The Court of Appeal has recently recognised the importance of upholding and enforcing arbitration agreements and awards, even where part of the agreement is found to be invalid.
In Gallaway Cook Allen v Carr  NZCA 1, a law firm and one of its clients signed an agreement to refer their professional negligence dispute to arbitration. The arbitration agreement, which was the subject of lengthy negotiations between the parties, contained a clause purporting to allow appeals on "questions of law and fact". The New Zealand Arbitration Act 1996 (Act) allows appeals from arbitration awards on questions of law, but not fact. Therefore, the terms of the arbitration agreement professed to confer jurisdiction on the Courts by contract that was expressly excluded by statute.
The arbitrator issued a partial award for the law firm. The client then sought to exercise his right of appeal on fact. Upon opposition by the firm on the grounds that the Act limits rights of appeal to questions of law, the client applied to have the arbitration award set aside on the basis that it was invalid. In both the High Court and Court of Appeal it was common ground that the jurisdiction of the Courts to hear appeals from arbitration awards was prescribed by statute and could not be extended by contract. The issue was whether the words "and fact" could be severed from the arbitration agreement leaving the remainder of the agreement as enforceable, or whether such severance changed the nature of the mutual promises contained in the agreement and rendered the entire agreement invalid. The High Court found that the latter applied.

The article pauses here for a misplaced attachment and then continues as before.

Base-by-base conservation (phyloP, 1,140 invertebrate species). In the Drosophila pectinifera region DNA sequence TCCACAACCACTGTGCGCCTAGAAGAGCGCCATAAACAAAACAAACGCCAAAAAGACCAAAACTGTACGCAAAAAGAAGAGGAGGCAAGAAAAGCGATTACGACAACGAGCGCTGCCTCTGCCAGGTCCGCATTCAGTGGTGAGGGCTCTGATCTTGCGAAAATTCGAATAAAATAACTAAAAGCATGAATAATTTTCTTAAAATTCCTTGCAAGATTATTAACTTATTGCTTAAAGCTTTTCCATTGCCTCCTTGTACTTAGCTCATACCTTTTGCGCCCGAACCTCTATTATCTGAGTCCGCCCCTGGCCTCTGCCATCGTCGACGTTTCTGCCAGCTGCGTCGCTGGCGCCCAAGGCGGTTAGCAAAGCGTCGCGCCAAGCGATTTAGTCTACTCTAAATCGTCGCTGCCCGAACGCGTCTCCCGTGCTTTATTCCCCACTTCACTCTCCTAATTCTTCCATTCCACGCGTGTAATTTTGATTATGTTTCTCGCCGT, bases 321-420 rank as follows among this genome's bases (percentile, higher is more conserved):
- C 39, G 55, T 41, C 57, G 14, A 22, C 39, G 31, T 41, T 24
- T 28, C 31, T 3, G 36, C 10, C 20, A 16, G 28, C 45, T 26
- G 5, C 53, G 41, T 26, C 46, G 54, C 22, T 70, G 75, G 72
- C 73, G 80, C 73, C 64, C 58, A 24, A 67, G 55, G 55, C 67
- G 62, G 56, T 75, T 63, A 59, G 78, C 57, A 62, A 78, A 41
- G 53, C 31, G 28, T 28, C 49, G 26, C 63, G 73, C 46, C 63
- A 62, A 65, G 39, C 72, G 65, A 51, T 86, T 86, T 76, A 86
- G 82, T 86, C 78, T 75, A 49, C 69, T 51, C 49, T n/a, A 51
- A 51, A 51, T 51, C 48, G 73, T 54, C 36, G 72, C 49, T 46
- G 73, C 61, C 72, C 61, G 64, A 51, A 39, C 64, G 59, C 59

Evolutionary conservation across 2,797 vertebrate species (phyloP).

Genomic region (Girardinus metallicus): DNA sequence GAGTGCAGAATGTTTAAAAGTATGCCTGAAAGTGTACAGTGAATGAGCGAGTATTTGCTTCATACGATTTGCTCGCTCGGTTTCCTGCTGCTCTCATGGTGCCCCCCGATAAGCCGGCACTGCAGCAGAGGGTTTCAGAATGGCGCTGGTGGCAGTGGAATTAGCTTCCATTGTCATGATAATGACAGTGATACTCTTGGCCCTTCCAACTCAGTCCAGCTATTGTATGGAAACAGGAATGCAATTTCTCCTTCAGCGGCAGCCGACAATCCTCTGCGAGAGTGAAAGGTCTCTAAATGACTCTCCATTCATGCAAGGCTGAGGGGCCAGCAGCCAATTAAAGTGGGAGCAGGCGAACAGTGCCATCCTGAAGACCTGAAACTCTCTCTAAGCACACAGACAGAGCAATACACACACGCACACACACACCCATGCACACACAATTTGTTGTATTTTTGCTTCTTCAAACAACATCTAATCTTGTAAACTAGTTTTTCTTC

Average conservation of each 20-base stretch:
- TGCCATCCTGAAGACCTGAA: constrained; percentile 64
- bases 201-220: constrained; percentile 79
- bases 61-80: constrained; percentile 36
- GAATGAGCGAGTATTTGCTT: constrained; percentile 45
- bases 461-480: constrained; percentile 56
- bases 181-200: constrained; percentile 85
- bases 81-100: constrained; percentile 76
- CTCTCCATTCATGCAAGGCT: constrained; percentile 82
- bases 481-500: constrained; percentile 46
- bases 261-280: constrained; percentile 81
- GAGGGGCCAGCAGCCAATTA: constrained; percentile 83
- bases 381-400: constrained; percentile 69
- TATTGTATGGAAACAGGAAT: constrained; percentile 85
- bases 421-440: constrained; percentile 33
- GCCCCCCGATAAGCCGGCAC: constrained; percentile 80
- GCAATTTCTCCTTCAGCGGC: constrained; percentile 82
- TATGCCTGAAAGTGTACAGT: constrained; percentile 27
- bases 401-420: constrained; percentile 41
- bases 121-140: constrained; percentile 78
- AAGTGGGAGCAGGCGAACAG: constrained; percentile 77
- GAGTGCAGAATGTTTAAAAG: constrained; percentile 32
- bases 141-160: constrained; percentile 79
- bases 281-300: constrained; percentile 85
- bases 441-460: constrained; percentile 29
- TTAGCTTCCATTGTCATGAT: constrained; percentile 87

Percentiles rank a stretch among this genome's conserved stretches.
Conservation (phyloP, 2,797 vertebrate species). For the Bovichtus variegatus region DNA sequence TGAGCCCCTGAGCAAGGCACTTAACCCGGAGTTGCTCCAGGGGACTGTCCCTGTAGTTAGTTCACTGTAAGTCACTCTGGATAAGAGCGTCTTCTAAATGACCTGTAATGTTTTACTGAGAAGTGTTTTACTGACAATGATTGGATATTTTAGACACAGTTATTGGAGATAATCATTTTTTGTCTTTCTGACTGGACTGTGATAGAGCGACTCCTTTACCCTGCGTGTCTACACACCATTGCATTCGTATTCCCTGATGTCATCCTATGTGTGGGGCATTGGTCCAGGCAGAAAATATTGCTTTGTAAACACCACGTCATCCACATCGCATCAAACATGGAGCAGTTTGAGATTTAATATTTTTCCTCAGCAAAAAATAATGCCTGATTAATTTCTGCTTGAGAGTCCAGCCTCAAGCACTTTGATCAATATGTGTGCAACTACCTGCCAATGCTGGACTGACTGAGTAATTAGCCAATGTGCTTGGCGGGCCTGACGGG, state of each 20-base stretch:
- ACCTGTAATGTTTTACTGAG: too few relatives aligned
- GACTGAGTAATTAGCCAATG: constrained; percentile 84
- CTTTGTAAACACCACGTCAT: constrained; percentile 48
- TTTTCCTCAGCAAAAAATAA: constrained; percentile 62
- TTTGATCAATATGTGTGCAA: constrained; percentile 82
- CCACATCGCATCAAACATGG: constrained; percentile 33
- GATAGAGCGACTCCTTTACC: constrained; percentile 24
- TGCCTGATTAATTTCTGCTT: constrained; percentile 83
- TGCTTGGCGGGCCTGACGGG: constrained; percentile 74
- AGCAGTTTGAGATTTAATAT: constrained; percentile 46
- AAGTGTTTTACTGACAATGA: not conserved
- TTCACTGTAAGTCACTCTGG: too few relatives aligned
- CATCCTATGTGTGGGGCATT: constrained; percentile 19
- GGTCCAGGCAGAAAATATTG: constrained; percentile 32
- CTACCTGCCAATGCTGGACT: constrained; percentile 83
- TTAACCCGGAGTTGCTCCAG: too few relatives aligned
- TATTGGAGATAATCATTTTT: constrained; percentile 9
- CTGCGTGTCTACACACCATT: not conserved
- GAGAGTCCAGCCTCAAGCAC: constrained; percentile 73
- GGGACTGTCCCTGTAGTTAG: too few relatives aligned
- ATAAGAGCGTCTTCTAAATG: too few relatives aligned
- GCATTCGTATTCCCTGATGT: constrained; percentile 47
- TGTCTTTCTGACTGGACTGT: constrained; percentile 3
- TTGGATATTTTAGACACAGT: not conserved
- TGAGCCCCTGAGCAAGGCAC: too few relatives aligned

The Court of Appeal overturned this decision, finding that in this case it was entirely appropriate to sever the offending phrase, "and fact", leaving the remainder of the agreement in force as, amongst other things, doing so altered only the extent of an ancillary right of appeal and not the nature and character of the agreement to arbitrate.